Over the years, the Langdons will have six children, each with their own interesting life, messy desires and flaws that will compel them out into the world, some far from the farm that the family both loathes and loves. There are deaths, blizzards, droughts, and accidents, as well as births (some excruciating), celebrations and beautifully narrated family meals, like a particular Thanksgiving near the end of the novel, when Rosanna reflects upon her family.
"She could not have created this moment, these lovely faces, these candles flickering, the flash of silverware, the fragrances of the food hanging over the table, the heads turning this way and that, the voices murmuring and laughing. She looked at Walter, who was so far away from her, all the way at the other end of the table, having a laugh with Andrea, who had a beautiful suit on, navy blue with a tiny waist and white color and cuffs. As if on cue, Walter turned from Andrea and looked at Rosanna, and they agreed in that instant: something had created itself from nothing — a dumpy old house had been filled, if only for this moment, with twenty-three different worlds, each one of them rich and mysterious. Rosanna wrapped her arms around herself for a moment and sat down."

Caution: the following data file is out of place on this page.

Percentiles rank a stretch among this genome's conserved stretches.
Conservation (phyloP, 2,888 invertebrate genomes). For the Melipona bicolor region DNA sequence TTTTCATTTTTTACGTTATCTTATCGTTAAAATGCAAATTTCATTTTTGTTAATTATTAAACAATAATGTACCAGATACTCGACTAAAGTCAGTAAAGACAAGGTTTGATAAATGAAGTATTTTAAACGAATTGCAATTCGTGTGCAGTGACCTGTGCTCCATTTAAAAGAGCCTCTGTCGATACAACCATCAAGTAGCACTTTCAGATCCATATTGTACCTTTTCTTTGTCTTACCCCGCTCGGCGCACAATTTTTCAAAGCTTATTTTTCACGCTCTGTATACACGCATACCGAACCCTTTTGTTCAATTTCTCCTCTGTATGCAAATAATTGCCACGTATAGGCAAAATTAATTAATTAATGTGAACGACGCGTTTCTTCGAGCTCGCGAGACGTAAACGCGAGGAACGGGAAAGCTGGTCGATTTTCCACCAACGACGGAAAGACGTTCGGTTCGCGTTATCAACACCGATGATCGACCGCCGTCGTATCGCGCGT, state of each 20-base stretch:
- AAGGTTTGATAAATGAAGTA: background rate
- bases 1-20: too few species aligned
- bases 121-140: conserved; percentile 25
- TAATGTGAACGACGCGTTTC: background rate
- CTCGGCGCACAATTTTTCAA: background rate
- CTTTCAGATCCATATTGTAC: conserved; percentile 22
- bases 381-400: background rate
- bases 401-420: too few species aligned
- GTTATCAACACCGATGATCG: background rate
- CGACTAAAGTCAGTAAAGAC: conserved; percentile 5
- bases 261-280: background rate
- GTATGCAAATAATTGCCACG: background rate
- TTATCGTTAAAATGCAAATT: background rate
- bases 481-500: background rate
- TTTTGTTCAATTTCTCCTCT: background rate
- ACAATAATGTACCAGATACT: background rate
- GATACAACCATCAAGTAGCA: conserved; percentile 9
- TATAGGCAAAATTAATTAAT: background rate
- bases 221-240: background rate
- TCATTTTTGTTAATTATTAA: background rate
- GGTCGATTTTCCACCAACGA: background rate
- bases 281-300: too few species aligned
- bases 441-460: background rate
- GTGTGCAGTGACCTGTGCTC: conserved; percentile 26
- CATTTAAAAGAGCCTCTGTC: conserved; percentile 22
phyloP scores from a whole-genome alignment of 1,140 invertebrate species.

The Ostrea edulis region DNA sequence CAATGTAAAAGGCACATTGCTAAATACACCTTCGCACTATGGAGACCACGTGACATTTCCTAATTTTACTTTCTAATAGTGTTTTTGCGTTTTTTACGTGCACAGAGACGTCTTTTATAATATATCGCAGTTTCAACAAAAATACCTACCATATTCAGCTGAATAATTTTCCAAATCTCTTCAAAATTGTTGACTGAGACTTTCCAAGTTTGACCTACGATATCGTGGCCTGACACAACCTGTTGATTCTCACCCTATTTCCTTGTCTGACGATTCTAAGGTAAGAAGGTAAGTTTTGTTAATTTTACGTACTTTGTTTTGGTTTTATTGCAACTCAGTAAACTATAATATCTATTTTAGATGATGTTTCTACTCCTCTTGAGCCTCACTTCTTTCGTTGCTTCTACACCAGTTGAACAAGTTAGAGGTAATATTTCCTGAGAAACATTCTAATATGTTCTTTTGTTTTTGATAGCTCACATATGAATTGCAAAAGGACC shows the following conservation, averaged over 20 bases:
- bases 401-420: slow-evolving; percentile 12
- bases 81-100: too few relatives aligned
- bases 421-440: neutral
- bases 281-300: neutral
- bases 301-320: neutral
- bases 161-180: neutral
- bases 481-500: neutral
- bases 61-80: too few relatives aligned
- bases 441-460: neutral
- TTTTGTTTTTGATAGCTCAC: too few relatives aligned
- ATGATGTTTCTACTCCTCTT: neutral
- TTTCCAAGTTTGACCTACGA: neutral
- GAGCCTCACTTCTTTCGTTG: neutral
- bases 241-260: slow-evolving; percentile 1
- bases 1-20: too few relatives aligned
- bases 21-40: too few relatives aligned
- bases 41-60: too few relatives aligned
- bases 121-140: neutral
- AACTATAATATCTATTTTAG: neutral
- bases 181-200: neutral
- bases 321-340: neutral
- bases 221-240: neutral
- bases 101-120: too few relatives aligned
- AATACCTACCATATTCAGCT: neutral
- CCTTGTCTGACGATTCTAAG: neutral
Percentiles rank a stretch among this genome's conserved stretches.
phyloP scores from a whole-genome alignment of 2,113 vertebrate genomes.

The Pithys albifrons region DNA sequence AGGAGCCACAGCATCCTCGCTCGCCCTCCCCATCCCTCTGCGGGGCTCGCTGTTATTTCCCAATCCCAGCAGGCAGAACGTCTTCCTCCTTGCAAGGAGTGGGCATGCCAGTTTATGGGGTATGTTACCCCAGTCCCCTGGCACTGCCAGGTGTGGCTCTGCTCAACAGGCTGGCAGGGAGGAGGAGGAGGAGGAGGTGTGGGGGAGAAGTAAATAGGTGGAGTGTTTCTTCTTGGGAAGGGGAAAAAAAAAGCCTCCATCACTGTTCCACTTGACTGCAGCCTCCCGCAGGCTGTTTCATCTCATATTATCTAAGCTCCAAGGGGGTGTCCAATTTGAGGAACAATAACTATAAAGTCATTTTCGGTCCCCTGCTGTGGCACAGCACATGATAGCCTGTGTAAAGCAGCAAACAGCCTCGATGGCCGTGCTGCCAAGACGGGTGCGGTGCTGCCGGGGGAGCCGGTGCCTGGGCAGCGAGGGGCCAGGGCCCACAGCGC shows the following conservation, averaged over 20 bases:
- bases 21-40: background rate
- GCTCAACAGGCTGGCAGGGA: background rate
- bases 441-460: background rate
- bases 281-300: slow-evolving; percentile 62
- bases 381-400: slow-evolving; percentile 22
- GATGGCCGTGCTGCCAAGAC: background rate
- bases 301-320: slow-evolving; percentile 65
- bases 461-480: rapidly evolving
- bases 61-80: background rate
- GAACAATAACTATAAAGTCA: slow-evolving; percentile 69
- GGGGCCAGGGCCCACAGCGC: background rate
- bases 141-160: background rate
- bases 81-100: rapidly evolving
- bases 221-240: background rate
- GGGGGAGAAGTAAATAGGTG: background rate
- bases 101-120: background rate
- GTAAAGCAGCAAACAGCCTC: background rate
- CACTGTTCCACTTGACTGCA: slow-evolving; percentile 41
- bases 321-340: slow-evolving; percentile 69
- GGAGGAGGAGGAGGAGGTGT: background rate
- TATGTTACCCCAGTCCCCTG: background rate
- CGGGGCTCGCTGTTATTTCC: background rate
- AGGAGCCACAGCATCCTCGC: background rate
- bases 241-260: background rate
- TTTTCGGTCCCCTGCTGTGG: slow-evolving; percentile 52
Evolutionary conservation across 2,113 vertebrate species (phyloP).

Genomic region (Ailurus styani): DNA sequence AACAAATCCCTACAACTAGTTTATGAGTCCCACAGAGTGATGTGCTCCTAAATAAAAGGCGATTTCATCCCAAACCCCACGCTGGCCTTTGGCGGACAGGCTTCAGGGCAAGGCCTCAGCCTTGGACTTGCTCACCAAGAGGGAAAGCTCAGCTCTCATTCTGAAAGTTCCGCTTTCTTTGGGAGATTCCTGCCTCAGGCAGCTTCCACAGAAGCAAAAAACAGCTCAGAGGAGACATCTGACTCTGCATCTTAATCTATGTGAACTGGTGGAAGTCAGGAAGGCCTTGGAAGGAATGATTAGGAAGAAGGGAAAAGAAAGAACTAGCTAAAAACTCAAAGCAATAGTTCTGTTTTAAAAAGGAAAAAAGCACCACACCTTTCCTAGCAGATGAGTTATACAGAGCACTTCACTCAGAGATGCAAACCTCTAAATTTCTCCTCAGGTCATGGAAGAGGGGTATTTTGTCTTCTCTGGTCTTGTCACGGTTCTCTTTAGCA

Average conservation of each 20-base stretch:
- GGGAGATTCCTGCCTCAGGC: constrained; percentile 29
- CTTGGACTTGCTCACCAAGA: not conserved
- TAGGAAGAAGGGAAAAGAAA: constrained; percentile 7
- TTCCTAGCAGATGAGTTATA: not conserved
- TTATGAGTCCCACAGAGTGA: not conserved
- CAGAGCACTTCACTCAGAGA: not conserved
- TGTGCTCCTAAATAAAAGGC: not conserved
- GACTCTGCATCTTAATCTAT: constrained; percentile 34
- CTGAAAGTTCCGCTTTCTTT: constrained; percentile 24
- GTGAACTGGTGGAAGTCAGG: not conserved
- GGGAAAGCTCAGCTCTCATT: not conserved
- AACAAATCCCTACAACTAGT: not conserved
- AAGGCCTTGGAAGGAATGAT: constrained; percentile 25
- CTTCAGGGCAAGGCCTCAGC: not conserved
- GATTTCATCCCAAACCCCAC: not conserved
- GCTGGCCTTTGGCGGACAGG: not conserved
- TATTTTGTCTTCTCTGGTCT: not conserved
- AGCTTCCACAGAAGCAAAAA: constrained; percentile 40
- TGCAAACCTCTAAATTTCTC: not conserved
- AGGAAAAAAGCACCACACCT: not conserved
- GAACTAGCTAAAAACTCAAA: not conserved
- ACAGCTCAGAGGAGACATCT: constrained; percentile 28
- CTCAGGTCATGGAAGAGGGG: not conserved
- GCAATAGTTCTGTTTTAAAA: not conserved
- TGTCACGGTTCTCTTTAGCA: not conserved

That length of the table represents the span of "Some Luck," the hardship and loss, the way a family of three expands to 23. By the time we come to this lovely scene, we have witnessed so much life with the Langdons, we have earned our place at the table as well. And, lucky us, we will be there again, as soon as we can get our hands on the second volume in "The Last Hundred Years Trilogy."...more
Reading “Wallflowers,” Eliza Robertson’s debut story collection, is like taking a solo swim across a chilly lake. You become mesmerized by details — tReading “Wallflowers,” Eliza Robertson’s debut story collection, is like taking a solo swim across a chilly lake. You become mesmerized by details — the silken texture of the water, the cool air on your arms as they rise and fall, the rhythm of your breath, the dark scrub of trees on the distant shore — without ever forgetting the mysteries and potential dangers that lurk beneath. In this captivating book, people drown in gray water, shacks burn on stony beaches, planes crash into rivers, hummingbirds are trapped and tethered to wrists, neighborhoods flood. Grief and loss cast long shadows over these stories, which sometimes bring us to the threshold of disaster and sometimes explore its aftermath.